Five steps: speed up your broadband
Turbo-charge your broadband with Smarta's straightforward steps.
Back in the time of anthropomorphic tortoise/hare showdowns,
slow and steady was the winning approach. These days business is
fast-paced, and when it comes to broadband, speed is of the
1. Upgrade your browser
One of Smarta's favourite quotes is from Microsoft's general
manager for Internet Explorer (IE), Amy Badzukas, who said of an
old version of the browser: "Friends don't let friends use IE6". In
August, Microsoft reinforced this sentiment by publicly backing a
group which had started a campaign against the browser,
thoughtfully named 'Die IE6, Die'.
What on earth has IE6 done to warrant such bile? In short - it's
slow. The way IE6 works is by downloading files on web pages
sequentially - a massively inefficient way of working. Upgrade by
downloading a browser such as IE8, Firefox, Opera or even Google's Chrome, all of which will
reduce the amount of time it takes to download pages.
2. Cull your system tray
Even if you don't have any programs open, chances are your
computer is still running hundreds of little processes in the
background, many of which hog bandwidth. If you're on a Windows PC,
click the arrow next to the little icons in the bottom right-hand
corner of your screen to open your system tray, or if you're on a
Mac, open Activity Monitor to see how much bandwidth your
applications are using. Do you really need Spotify, Skype, MSN
Messenger, RealPlayer and 4OD running in the background when you're
not using them? No, we didn't think so.
3. Improve your wifi signal
If you're using the wireless router which came with your
broadband package, it's very likely you're not getting the coverage
you deserve. Improve its performance by investing in a longer
aerial: for as little as £10, you could see a 50% increase in
signal. Obstacles such as walls or large pieces of furniture will
also serve to reduce the wifi signal, so move your router somewhere
Alternatively, ditch your wireless altogether and use an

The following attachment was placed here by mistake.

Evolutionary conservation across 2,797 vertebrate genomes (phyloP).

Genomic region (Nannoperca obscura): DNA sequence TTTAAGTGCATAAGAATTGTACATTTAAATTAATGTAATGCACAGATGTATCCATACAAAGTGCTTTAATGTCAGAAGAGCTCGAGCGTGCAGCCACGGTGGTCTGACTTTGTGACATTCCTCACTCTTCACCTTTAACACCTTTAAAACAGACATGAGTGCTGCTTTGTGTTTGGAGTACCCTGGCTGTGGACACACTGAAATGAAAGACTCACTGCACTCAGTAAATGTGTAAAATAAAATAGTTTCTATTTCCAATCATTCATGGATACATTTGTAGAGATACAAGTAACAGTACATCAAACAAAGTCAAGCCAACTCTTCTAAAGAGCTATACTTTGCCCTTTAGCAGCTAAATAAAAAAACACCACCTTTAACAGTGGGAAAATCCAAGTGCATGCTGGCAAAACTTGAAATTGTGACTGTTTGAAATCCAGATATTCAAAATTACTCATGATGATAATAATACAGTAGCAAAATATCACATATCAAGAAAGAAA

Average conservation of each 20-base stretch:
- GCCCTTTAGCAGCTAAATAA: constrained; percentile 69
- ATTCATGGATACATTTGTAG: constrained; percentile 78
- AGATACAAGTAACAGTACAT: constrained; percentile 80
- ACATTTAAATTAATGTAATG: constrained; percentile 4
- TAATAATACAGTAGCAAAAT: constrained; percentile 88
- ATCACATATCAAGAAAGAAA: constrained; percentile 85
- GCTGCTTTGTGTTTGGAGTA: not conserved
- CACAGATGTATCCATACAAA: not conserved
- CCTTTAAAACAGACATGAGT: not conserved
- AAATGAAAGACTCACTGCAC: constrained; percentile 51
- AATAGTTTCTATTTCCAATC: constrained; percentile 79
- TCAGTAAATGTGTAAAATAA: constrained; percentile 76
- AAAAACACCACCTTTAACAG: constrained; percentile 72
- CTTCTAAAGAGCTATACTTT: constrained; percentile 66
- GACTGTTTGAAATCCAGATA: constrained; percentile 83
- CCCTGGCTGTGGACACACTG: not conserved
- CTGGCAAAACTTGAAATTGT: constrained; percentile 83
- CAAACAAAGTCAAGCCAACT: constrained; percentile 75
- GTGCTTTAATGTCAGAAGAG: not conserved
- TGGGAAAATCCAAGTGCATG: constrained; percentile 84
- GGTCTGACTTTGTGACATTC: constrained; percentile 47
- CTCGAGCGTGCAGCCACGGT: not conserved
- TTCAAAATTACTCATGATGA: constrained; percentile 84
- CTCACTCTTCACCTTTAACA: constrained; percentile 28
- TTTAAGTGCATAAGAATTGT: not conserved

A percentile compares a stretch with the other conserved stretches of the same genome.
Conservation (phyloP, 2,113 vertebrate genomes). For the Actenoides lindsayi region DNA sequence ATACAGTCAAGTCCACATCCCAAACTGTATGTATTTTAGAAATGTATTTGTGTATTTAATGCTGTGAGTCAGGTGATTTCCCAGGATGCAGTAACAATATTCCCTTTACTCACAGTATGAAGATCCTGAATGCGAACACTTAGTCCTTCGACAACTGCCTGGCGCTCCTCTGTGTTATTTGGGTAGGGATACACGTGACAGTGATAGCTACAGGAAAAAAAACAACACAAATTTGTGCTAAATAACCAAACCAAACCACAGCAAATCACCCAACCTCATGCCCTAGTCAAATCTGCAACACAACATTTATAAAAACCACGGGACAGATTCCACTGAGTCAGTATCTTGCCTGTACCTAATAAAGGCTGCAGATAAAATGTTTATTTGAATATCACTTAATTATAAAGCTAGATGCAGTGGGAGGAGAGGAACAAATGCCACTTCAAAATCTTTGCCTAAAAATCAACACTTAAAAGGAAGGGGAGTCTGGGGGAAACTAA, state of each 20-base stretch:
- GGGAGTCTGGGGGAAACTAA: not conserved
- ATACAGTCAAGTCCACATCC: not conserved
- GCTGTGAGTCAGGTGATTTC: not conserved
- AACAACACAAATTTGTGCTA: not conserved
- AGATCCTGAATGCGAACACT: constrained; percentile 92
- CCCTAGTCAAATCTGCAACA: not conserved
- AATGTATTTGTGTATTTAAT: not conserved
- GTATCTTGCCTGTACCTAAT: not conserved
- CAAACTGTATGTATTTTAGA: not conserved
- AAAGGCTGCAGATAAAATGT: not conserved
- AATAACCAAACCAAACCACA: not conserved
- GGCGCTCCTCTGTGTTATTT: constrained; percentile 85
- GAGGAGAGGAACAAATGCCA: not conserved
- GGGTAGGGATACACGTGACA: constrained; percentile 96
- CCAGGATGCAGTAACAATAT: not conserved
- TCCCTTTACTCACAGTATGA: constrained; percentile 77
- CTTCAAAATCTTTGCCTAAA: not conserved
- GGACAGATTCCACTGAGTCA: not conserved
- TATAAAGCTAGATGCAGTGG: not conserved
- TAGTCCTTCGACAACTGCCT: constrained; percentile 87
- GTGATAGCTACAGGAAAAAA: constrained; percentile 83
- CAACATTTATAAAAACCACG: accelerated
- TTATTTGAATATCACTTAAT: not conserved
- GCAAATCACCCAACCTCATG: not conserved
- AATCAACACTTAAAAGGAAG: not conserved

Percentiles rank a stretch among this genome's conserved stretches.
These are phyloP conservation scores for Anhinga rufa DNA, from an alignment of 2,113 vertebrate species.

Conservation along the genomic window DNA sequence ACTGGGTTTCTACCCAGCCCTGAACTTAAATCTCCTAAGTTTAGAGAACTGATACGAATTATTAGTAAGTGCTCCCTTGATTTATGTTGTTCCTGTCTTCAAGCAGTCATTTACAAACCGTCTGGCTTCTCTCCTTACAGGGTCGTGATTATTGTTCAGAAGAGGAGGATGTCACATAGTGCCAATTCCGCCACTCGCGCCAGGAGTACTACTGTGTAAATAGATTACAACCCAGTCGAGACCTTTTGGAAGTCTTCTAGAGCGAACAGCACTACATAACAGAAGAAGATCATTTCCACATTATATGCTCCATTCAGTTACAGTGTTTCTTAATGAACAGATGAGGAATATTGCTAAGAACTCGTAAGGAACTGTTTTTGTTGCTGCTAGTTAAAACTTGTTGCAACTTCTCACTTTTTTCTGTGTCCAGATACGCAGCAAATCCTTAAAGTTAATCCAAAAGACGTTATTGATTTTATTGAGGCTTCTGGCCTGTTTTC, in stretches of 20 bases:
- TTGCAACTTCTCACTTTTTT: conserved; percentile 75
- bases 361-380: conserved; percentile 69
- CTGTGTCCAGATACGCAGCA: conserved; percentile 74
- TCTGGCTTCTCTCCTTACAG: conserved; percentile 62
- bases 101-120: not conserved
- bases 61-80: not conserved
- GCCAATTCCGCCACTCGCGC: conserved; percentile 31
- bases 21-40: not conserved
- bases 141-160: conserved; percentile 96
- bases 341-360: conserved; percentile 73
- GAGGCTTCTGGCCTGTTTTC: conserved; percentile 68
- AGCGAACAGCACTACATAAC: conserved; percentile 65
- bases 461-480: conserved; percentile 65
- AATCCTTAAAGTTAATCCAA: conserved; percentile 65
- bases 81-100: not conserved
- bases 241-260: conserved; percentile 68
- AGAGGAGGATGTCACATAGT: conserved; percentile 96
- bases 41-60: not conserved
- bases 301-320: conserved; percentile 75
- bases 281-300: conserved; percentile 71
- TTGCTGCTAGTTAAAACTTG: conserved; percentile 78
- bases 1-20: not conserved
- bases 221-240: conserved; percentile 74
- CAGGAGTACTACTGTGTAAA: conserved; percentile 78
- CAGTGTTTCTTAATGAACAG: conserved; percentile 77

Ethernet cable to connect to the internet. Ethernet is faster and
more reliable - and because it limits you to one point of access,
it means you won't find yourself slouched on the sofa concentrating
on Murder She Wrote while you're supposed to be writing that
4. Banish bandwidth bandits
'Piggybacking', using someone else's unsecured wireless
connection without their permission, is illegal in some parts of
the world, but according to a survey, 12% of people admit to having
done it before. If you haven't encrypted your connection, not only
do you risk having your bandwidth used up by cheeky piggybackers,
but you also leave yourself open to more serious breaches of
security. Ideally, you should have a WPA (Wifi Protected Access)
encryption if your hardware is compatible, as well as a WEP (Wired
Equivalency Privacy) password. See your router's user manual or
contact its manufacturer or your broadband provider for
instructions on how to set up a password.
5. Contact your ISP
If your download speed is slow, it could be that you're working
from one of the UK's three million 'notspots' - areas with
broadband speeds of less than 2Mbps. The speed of your connection
usually has something to do with your distance from the exchange.
The nearer you are to the exchange, the faster your connection
should be. Beware, though: broadband companies can be devious about
connection speed. They'll be happy to sell you a super-fast 20Mb
package even if they know full-well your position means you're
unlikely to achieve the full speed.
Use this handy Broadband Notspot
map to determine whether you are in a slow broadband area, then
check your connection speed using a broadband speed
checker to determine whether you are receiving your
connection's full potential.
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